NZ weather is one of the country’s greatest assets. It’s fair to say NZ weather in most places doesn’t have the extremes of most climes. The New Zealand climate is mostly temperate however subtropical conditions exist in the far north and on the Coromandel Peninsula. As you would imagine, the NZ weather in summer is usually the most reliable. The average maximum temperature ranges between 18-30ºC (64-86ºF). Because New Zealand is long and narrow, the temperature is normally about 5ºC (41ºF) higher in the far north of the country than in the far south.
Chasing the Sun
According to the NZ weather experts at the New Zealand Metservice, January and February are the warmest months of the year. The sunniest places are the Marlborough, Nelson, Hawke's Bay, and Bay of Plenty regions. The UV rays in our sunlight are very strong during summer so we recommend you regularly apply sunscreen as well as wear sunglasses and a hat. If you have fair skin, covering up between 10AM and 3PM is strongly advised.
The New Zealand landscape is so green because of one aspect of NZ weather - rain! NZ weather is changeable so we recommend a ' four seasons in one day ' approach when travelling. Be prepared with clothing for all NZ weather, regardless of the season.
NZ weather does get cold but not even our coldest locations are modest by many standards. July is the coldest month. In winter, the average maximum temperature ranges between 8-15ºC (46-59ºF) outside the mountain areas. The coldest winter conditions are experienced in Central Otago, the Mackenzie Plains of inland Canterbury, and on the central plateau in the North Island.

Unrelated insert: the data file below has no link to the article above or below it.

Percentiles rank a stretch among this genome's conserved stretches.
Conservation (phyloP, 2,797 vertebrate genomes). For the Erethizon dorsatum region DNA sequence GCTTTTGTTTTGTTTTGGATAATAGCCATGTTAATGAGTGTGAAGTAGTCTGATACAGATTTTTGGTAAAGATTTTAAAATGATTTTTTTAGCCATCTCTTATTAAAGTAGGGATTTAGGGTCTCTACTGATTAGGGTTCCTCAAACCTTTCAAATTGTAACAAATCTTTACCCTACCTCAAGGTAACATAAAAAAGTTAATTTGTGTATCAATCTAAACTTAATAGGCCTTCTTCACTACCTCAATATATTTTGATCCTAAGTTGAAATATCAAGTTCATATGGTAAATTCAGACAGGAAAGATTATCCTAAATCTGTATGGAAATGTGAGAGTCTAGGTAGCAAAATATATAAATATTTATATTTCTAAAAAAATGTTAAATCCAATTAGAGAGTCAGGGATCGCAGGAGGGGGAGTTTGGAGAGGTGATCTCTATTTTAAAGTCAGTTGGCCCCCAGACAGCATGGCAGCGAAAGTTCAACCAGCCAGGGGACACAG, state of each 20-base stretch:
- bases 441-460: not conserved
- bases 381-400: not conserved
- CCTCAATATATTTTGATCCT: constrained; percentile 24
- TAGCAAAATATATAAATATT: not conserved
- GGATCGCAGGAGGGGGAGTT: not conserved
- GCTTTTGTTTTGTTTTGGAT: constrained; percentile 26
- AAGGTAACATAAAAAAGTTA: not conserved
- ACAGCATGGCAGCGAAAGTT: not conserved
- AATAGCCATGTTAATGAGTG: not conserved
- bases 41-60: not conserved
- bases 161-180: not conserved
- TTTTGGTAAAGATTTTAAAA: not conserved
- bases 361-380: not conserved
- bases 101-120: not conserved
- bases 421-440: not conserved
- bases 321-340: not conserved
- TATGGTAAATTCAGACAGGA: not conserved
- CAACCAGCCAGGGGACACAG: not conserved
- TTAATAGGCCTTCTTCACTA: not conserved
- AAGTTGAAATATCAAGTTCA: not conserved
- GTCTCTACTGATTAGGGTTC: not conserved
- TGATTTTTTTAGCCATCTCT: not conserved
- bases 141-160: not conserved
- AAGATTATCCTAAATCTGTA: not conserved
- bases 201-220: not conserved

Although snow can always been seen on the South Island's Southern Alps, it only falls on the low-lying areas in winter. In the North Island, snow falls on the central plateau mountains and several other ranges.
There is one aspect of NZ weather that is hard to avoid – rain. The North Island has 120 wet days a year on average. However, rainfall is spread evenly over the year and a high proportion of sunshine hours are recorded in winter. The exception is in the north where most of the rain occurs in winter.
In the North Island, the driest areas are central and southern Hawkes Bay, the Wairarapa and Manawatu. In the South Island, rain fall varies dramatically. Some areas are the driest in the country while the Milford Sound receives 180 wet days a year!
Extreme NZ weather conditions are rare. Severe hailstorms, thunderstorms and tornadoes are not common.
New Zealand daylight saving times begin on the first Sunday in October each year and end on the first Sunday in April the following year. In mid-summer, the sun goes down between around 9 and 10PM – earlier in the north and later in the southern part of the country.
Sadly, a few international visitors have perished in New Zealand’s wilderness due to being poorly prepared for NZ weather. If you are planning to hike or undertake any other activities in the mountains, make sure you have an up-to-date NZ weather forecast and take appropriate clothing and equipment. For more information about how to prepare for NZ weather on your wilderness trip, check with the Department of Conservation. For less adventurous activities, Visitor Information Centres often have long-range NZ weather forecasts which will give an indication of expected conditions.